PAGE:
I was brought up on the King James Bible. It was the only Bible I knew for years. I grew up in a religious environment that strongly encouraged memorization of scripture, a tradition we would do well to claim or re-claim. There was a "memory verse" for every Sunday School lesson and many people committed large sections of scripture to memory, all in 17th century King James English.
The 16th century produced two competing versions of Holy Scripture in England. One was very anti-royalty and the other was very favorable to the English monarch. In the December issue of National Geographic, Adam Nicolson said the world of King James I of England "was a world in which there was no gap between politics and religion. A translation of the Bible that could be true to the original Scriptures, be accessible to the people, and embody the kingliness of God would be the most effective political tool anyone in 17th-century England could imagine."
In 1604 King James I called together 54 scholars, all of whom were members of the Church of England, to come up with a new English version of the Bible. In common with most other translations of the period, the New Testament was translated from Greek; the Old Testament was translated from Hebrew text, while the Apocrypha were translated from the Greek and Latin. This task was completed in 1611.
By the first half of the 18th century, the King James version of the Bible had become the most widely used translation in Anglican and Protestant churches. It would soon become the standard version of scripture for English speaking scholars.
The King James Bible has penetrated deeply into American culture. It been used by U.S. Presidents from Washington to Obama on which to swear their oath of office. Its language is obvious in the Gettysburg Address, Moby Dick, and the sermons and speeches of Martin Luther King, Jr.
Nicolson writes in National Geographic, "You don't have to be a Christian to hear the power of (the) words-simple in vocabulary, cosmic in scale, stately in their rhythms, deeply emotional in their impact. Most of us might think we have forgotten its words, but the King James Bible has sewn itself into the fabric of the language. If a child is ever the apple of her parents' eye or an idea seems as old as the hills, if we are at death's door or at our wits' end, if we have gone through a baptism of fire or are about to bite the dust, if it seems at times that the blind are leading the blind or we are casting pearls before swine, if you are either buttering someone up or casting the first stone, the King James Bible, whether we know it or not, is speaking through us. The haves and have-nots, heads on plates, thieves in the night, scum of the earth, best until last, sackcloth and ashes, streets paved in gold, and the skin of one's teeth: All of them have been transmitted to us by the translators who did their magnificent work 400 years ago."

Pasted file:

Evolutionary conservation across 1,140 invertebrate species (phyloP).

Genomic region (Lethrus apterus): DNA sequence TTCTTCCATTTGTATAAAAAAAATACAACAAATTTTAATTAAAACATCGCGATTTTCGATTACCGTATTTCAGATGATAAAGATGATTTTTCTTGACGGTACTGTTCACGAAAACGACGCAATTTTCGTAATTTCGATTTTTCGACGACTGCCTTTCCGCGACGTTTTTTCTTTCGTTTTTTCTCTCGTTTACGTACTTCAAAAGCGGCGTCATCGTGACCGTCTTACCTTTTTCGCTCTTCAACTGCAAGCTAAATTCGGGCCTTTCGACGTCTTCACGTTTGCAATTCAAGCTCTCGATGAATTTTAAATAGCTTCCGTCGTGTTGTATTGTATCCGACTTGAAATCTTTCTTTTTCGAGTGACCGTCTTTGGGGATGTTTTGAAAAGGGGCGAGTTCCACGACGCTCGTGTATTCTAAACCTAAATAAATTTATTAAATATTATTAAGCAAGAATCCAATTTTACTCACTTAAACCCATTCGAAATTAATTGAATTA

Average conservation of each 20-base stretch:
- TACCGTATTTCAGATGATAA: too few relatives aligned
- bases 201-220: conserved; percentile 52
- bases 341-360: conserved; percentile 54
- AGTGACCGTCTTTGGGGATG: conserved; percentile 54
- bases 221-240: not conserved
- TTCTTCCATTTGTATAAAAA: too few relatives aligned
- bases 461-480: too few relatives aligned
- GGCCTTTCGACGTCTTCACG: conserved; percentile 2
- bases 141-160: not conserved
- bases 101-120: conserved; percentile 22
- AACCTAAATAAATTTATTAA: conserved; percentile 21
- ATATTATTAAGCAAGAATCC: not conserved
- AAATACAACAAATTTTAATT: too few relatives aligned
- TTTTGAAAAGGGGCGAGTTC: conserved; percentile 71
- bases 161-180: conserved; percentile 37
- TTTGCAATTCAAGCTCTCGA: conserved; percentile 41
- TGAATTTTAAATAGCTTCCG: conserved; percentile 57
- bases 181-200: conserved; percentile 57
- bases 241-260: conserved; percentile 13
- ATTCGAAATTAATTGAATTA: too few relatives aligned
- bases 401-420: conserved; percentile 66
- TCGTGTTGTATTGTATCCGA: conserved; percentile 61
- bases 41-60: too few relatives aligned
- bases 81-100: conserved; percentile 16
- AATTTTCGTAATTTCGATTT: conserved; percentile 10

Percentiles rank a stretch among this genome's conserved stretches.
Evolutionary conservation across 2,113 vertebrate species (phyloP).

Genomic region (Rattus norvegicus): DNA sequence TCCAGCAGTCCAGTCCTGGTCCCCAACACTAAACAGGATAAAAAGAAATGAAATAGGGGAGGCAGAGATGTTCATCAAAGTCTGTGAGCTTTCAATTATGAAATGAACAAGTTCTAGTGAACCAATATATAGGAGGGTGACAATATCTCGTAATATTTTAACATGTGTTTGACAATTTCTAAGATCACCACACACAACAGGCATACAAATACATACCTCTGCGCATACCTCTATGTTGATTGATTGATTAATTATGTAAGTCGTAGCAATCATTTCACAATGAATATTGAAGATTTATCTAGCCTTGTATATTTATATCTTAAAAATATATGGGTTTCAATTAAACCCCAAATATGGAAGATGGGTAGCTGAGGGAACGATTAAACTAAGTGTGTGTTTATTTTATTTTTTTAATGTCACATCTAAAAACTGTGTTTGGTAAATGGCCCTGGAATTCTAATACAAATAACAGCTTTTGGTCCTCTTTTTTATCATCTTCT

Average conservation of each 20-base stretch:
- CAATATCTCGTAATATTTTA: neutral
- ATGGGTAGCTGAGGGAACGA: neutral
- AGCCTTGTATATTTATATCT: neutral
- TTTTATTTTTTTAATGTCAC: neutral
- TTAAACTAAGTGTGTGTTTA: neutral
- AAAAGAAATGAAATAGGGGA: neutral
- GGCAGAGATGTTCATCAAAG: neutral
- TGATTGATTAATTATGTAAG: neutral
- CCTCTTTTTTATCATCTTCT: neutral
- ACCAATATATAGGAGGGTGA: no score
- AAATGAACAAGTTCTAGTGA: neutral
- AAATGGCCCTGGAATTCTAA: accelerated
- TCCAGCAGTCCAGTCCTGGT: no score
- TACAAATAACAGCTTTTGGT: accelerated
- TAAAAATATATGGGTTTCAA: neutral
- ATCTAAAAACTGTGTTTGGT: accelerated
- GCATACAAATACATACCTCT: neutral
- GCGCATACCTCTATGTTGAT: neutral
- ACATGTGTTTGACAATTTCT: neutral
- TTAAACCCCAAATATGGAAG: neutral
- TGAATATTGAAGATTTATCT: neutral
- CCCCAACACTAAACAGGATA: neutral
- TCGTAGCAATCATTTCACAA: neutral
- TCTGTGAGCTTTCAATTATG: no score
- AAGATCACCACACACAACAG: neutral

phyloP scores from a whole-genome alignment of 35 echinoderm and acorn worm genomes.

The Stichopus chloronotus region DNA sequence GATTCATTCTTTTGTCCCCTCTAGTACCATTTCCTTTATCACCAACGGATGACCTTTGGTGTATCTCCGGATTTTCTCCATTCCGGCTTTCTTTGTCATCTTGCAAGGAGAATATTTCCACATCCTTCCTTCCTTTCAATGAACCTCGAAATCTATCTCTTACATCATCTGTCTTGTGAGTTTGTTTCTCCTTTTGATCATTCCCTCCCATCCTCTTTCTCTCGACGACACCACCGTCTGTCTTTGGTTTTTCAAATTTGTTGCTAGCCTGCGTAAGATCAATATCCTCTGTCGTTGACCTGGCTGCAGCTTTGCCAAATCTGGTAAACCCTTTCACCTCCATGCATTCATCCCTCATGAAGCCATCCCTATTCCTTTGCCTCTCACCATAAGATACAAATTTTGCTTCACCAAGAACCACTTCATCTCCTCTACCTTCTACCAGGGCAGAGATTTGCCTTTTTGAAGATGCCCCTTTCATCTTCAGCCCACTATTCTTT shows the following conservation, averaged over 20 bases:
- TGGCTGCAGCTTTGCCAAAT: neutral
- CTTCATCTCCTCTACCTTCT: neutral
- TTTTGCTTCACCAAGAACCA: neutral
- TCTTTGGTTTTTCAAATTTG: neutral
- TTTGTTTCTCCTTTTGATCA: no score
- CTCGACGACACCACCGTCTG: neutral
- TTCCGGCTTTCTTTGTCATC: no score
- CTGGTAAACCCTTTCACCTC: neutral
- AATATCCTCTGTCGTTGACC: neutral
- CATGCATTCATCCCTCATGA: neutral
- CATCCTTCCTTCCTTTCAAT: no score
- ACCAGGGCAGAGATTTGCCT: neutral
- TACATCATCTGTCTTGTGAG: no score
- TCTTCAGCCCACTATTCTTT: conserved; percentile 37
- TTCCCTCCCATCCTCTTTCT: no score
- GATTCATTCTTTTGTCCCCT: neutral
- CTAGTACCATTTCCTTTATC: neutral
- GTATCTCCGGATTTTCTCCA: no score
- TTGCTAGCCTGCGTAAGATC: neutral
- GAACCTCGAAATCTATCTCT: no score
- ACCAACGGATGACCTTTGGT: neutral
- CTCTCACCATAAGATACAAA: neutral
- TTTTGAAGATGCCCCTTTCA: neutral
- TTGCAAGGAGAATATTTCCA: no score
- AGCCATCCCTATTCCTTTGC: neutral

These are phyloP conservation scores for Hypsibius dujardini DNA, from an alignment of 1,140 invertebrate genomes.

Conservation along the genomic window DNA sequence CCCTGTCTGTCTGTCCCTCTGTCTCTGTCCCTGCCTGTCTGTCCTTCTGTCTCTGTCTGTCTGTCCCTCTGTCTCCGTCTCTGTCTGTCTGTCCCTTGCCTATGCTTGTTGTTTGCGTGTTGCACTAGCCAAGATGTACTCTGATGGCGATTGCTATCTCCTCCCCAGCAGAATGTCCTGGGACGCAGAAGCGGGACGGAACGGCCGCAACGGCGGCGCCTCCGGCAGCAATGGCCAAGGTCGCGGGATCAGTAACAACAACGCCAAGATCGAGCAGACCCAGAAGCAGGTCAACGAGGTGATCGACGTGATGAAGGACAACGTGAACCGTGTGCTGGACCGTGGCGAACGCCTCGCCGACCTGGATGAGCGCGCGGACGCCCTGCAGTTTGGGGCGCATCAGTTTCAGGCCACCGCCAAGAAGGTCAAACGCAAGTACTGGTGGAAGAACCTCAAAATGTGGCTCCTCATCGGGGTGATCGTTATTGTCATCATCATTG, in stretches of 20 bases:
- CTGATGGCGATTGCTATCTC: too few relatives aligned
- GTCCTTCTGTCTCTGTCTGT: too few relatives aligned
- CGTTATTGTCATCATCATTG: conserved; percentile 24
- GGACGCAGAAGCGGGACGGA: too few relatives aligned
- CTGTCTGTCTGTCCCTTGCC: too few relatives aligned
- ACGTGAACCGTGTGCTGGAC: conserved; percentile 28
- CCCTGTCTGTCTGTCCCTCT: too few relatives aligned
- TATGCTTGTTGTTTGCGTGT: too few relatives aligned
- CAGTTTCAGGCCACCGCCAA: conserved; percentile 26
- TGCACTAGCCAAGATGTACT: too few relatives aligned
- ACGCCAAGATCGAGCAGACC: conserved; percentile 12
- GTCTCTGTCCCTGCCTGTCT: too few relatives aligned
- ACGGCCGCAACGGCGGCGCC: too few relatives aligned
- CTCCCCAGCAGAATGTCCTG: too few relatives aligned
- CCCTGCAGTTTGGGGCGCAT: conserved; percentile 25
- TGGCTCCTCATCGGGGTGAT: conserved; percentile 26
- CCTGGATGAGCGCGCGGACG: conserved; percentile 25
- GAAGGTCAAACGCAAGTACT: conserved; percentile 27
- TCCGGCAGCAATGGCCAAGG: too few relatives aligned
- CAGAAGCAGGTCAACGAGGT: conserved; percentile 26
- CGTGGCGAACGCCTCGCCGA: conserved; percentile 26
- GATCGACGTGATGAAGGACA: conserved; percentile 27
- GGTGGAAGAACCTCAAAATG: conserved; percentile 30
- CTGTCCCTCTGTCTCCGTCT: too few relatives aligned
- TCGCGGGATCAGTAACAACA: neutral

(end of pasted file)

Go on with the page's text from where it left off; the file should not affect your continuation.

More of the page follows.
Many good modern translations have come alongside the King James version of the Bible in the last few decades and I find them to be very helpful. It really does not matter which one is used but it is very important for us to read and study the scriptures.
Bishop Watson has encouraged North Georgia United Methodists to read through the Bible each year. In just 15 minutes a day you can read the entire Bible, Genesis to Revelation, in a year. The reading plan he suggests can be found athttp://www.ngumc.org/pages/detail/689. My wife and I have just begun using the Daily Bible as our guide. It arranges the scripture in chronological order with 365 daily readings. It does not matter how you go about it. Any plan is better than no plan.
It is early in the year and we are still thinking about new and fresh ways to enhance our lives. Reading the Bible is one fundamental exercise that I guarantee will help.
[Taken with permission from "Monday Morning in North Georgia," Jan. 23, 2012. North Georgia Conference of the United Methodist Church.]